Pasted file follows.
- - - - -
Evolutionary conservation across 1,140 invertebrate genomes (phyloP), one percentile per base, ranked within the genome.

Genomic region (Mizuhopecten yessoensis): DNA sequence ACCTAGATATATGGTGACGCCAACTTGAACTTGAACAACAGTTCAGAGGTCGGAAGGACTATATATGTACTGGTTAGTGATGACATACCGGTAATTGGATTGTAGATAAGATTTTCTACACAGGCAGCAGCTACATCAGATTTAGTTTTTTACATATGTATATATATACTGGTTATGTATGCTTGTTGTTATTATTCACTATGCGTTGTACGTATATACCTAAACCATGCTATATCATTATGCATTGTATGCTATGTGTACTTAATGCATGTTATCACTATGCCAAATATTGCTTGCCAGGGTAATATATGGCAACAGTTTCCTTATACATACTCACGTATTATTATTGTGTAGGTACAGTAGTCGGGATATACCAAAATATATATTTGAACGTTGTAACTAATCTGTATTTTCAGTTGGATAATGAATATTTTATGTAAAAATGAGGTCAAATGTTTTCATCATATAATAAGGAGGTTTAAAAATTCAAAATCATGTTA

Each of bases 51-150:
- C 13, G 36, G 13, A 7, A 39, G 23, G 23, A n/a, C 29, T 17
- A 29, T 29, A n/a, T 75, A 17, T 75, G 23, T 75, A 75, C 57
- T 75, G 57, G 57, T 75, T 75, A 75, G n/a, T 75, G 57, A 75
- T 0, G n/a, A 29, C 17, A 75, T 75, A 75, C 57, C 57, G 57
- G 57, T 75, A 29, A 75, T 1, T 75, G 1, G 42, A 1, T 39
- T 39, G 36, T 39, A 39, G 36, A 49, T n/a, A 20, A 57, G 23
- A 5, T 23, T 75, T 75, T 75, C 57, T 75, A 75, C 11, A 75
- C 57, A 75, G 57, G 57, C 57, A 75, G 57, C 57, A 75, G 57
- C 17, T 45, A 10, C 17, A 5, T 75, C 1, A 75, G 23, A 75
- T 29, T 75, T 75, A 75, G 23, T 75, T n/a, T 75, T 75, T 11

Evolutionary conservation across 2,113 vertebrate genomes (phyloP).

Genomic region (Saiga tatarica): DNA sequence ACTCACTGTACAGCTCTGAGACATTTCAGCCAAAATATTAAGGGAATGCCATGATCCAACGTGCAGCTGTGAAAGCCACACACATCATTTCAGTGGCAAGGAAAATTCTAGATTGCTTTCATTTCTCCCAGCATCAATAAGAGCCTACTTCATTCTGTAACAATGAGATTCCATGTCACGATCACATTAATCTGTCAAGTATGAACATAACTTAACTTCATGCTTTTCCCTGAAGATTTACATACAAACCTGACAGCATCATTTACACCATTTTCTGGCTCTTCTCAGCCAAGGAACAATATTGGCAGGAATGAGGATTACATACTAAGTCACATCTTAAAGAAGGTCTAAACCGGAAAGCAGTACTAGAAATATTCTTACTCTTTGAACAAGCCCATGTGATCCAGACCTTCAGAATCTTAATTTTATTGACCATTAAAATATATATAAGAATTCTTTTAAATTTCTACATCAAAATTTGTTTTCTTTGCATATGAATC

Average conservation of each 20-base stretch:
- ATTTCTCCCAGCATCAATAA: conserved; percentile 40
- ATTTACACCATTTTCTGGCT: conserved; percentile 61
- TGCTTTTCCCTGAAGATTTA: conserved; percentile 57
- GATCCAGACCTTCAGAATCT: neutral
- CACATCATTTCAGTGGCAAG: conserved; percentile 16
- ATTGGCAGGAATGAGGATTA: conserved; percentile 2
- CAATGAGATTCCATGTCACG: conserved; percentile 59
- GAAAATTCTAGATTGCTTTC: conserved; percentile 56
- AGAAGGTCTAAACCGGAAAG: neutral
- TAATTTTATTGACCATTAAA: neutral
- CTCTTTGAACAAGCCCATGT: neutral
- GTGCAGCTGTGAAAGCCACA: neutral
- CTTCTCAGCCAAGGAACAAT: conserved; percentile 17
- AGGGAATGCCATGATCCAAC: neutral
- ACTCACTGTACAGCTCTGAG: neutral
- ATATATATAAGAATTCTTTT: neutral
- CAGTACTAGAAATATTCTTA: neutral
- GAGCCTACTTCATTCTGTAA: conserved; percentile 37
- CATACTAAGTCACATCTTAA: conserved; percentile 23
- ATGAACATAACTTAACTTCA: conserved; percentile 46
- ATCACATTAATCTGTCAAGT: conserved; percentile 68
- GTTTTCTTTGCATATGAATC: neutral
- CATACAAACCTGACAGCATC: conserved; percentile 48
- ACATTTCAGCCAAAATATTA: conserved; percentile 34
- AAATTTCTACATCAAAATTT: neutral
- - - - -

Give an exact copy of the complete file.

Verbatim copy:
Evolutionary conservation across 1,140 invertebrate genomes (phyloP), one percentile per base, ranked within the genome.

Genomic region (Mizuhopecten yessoensis): DNA sequence ACCTAGATATATGGTGACGCCAACTTGAACTTGAACAACAGTTCAGAGGTCGGAAGGACTATATATGTACTGGTTAGTGATGACATACCGGTAATTGGATTGTAGATAAGATTTTCTACACAGGCAGCAGCTACATCAGATTTAGTTTTTTACATATGTATATATATACTGGTTATGTATGCTTGTTGTTATTATTCACTATGCGTTGTACGTATATACCTAAACCATGCTATATCATTATGCATTGTATGCTATGTGTACTTAATGCATGTTATCACTATGCCAAATATTGCTTGCCAGGGTAATATATGGCAACAGTTTCCTTATACATACTCACGTATTATTATTGTGTAGGTACAGTAGTCGGGATATACCAAAATATATATTTGAACGTTGTAACTAATCTGTATTTTCAGTTGGATAATGAATATTTTATGTAAAAATGAGGTCAAATGTTTTCATCATATAATAAGGAGGTTTAAAAATTCAAAATCATGTTA

Each of bases 51-150:
- C 13, G 36, G 13, A 7, A 39, G 23, G 23, A n/a, C 29, T 17
- A 29, T 29, A n/a, T 75, A 17, T 75, G 23, T 75, A 75, C 57
- T 75, G 57, G 57, T 75, T 75, A 75, G n/a, T 75, G 57, A 75
- T 0, G n/a, A 29, C 17, A 75, T 75, A 75, C 57, C 57, G 57
- G 57, T 75, A 29, A 75, T 1, T 75, G 1, G 42, A 1, T 39
- T 39, G 36, T 39, A 39, G 36, A 49, T n/a, A 20, A 57, G 23
- A 5, T 23, T 75, T 75, T 75, C 57, T 75, A 75, C 11, A 75
- C 57, A 75, G 57, G 57, C 57, A 75, G 57, C 57, A 75, G 57
- C 17, T 45, A 10, C 17, A 5, T 75, C 1, A 75, G 23, A 75
- T 29, T 75, T 75, A 75, G 23, T 75, T n/a, T 75, T 75, T 11

Evolutionary conservation across 2,113 vertebrate genomes (phyloP).

Genomic region (Saiga tatarica): DNA sequence ACTCACTGTACAGCTCTGAGACATTTCAGCCAAAATATTAAGGGAATGCCATGATCCAACGTGCAGCTGTGAAAGCCACACACATCATTTCAGTGGCAAGGAAAATTCTAGATTGCTTTCATTTCTCCCAGCATCAATAAGAGCCTACTTCATTCTGTAACAATGAGATTCCATGTCACGATCACATTAATCTGTCAAGTATGAACATAACTTAACTTCATGCTTTTCCCTGAAGATTTACATACAAACCTGACAGCATCATTTACACCATTTTCTGGCTCTTCTCAGCCAAGGAACAATATTGGCAGGAATGAGGATTACATACTAAGTCACATCTTAAAGAAGGTCTAAACCGGAAAGCAGTACTAGAAATATTCTTACTCTTTGAACAAGCCCATGTGATCCAGACCTTCAGAATCTTAATTTTATTGACCATTAAAATATATATAAGAATTCTTTTAAATTTCTACATCAAAATTTGTTTTCTTTGCATATGAATC

Average conservation of each 20-base stretch:
- ATTTCTCCCAGCATCAATAA: conserved; percentile 40
- ATTTACACCATTTTCTGGCT: conserved; percentile 61
- TGCTTTTCCCTGAAGATTTA: conserved; percentile 57
- GATCCAGACCTTCAGAATCT: neutral
- CACATCATTTCAGTGGCAAG: conserved; percentile 16
- ATTGGCAGGAATGAGGATTA: conserved; percentile 2
- CAATGAGATTCCATGTCACG: conserved; percentile 59
- GAAAATTCTAGATTGCTTTC: conserved; percentile 56
- AGAAGGTCTAAACCGGAAAG: neutral
- TAATTTTATTGACCATTAAA: neutral
- CTCTTTGAACAAGCCCATGT: neutral
- GTGCAGCTGTGAAAGCCACA: neutral
- CTTCTCAGCCAAGGAACAAT: conserved; percentile 17
- AGGGAATGCCATGATCCAAC: neutral
- ACTCACTGTACAGCTCTGAG: neutral
- ATATATATAAGAATTCTTTT: neutral
- CAGTACTAGAAATATTCTTA: neutral
- GAGCCTACTTCATTCTGTAA: conserved; percentile 37
- CATACTAAGTCACATCTTAA: conserved; percentile 23
- ATGAACATAACTTAACTTCA: conserved; percentile 46
- ATCACATTAATCTGTCAAGT: conserved; percentile 68
- GTTTTCTTTGCATATGAATC: neutral
- CATACAAACCTGACAGCATC: conserved; percentile 48
- ACATTTCAGCCAAAATATTA: conserved; percentile 34
- AAATTTCTACATCAAAATTT: neutral